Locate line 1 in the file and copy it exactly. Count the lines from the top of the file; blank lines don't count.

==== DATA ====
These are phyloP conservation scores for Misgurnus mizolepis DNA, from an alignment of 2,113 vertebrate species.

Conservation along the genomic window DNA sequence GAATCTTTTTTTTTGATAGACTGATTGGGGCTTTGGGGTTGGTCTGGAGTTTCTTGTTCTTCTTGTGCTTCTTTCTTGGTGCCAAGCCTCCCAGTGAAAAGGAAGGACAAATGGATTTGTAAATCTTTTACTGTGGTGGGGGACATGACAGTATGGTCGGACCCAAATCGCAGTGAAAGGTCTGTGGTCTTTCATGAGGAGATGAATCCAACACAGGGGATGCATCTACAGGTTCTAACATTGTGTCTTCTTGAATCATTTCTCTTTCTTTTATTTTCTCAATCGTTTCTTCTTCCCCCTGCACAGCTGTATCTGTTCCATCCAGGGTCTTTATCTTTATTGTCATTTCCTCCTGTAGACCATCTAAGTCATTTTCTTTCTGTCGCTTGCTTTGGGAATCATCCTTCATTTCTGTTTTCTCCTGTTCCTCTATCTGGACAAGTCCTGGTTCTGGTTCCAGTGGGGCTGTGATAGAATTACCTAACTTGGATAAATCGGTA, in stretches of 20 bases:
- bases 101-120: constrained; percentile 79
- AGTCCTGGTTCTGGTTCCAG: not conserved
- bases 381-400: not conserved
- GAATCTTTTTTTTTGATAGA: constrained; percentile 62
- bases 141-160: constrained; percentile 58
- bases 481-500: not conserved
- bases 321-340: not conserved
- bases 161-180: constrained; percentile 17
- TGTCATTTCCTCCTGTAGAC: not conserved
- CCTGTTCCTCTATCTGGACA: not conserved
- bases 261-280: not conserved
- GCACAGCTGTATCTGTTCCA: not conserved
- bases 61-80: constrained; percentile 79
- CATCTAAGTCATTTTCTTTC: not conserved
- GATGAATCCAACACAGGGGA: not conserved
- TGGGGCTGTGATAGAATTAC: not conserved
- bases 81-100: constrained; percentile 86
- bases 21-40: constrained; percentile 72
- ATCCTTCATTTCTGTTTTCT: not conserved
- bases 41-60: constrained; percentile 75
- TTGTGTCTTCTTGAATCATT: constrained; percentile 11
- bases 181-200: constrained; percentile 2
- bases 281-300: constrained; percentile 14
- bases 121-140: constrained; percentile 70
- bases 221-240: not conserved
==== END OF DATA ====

These are phyloP conservation scores for Misgurnus mizolepis DNA, from an alignment of 2,113 vertebrate species.